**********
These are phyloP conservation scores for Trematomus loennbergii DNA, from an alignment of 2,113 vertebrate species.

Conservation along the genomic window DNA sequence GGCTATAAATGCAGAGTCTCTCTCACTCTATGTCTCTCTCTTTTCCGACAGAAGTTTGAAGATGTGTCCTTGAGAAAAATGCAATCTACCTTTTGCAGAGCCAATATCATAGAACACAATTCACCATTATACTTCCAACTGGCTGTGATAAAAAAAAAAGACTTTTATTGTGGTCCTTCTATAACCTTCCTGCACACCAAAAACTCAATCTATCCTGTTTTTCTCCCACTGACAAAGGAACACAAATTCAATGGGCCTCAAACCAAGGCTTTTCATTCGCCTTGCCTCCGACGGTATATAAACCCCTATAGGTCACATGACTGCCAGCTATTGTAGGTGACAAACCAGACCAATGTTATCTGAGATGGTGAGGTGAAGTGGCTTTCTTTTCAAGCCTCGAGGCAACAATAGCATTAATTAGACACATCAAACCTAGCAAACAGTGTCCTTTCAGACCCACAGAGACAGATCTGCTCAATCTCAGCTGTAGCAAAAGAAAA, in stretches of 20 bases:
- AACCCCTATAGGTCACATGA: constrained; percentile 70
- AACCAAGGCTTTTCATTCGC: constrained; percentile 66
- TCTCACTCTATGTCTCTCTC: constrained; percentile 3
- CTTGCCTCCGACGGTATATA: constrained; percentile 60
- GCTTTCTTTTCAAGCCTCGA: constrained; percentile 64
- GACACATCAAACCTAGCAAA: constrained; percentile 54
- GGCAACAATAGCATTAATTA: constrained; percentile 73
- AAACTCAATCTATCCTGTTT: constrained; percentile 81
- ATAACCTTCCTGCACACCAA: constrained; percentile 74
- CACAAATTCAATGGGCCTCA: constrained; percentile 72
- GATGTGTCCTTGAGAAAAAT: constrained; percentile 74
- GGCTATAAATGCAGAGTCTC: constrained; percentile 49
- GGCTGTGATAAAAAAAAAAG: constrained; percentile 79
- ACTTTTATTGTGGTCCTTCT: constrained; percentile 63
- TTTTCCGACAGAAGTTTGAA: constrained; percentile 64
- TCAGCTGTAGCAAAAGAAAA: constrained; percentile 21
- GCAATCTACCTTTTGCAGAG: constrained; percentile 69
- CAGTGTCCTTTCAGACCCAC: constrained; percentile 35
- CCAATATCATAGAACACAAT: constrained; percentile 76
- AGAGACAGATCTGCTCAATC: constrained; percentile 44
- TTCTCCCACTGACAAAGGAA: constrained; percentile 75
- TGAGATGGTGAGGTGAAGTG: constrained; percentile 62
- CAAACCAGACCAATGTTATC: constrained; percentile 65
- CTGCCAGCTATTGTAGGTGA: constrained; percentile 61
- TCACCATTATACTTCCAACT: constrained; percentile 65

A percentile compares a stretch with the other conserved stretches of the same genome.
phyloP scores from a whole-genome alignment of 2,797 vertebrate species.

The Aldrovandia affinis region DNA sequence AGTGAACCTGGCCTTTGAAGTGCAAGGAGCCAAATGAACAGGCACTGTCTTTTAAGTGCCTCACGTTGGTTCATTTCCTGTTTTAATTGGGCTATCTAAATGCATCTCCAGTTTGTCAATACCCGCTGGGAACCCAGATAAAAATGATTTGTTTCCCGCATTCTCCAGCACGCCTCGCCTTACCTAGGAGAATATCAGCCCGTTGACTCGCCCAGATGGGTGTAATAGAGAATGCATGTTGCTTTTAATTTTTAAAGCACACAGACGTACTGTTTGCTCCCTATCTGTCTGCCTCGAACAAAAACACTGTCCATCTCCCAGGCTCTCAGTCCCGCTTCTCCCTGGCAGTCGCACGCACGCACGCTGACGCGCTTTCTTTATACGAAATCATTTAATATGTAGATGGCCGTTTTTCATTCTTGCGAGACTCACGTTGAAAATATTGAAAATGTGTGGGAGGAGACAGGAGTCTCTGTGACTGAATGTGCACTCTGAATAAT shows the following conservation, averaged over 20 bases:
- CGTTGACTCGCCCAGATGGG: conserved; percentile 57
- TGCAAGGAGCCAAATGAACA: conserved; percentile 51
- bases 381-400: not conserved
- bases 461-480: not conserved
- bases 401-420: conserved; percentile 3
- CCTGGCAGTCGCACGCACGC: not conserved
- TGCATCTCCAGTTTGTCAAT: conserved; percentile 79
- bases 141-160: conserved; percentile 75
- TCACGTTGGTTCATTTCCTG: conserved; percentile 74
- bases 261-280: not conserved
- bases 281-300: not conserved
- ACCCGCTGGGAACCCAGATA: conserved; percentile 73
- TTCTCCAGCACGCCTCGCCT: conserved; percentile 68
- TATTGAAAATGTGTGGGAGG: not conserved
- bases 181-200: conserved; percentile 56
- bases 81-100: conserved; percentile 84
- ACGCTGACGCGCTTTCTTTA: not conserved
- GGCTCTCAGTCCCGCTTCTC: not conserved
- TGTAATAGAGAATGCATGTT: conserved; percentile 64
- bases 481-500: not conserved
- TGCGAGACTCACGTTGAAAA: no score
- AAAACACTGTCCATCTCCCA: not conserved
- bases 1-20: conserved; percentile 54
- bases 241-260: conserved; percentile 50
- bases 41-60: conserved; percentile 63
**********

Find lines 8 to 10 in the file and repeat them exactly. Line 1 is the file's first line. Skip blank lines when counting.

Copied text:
- GACACATCAAACCTAGCAAA: constrained; percentile 54
- GGCAACAATAGCATTAATTA: constrained; percentile 73
- AAACTCAATCTATCCTGTTT: constrained; percentile 81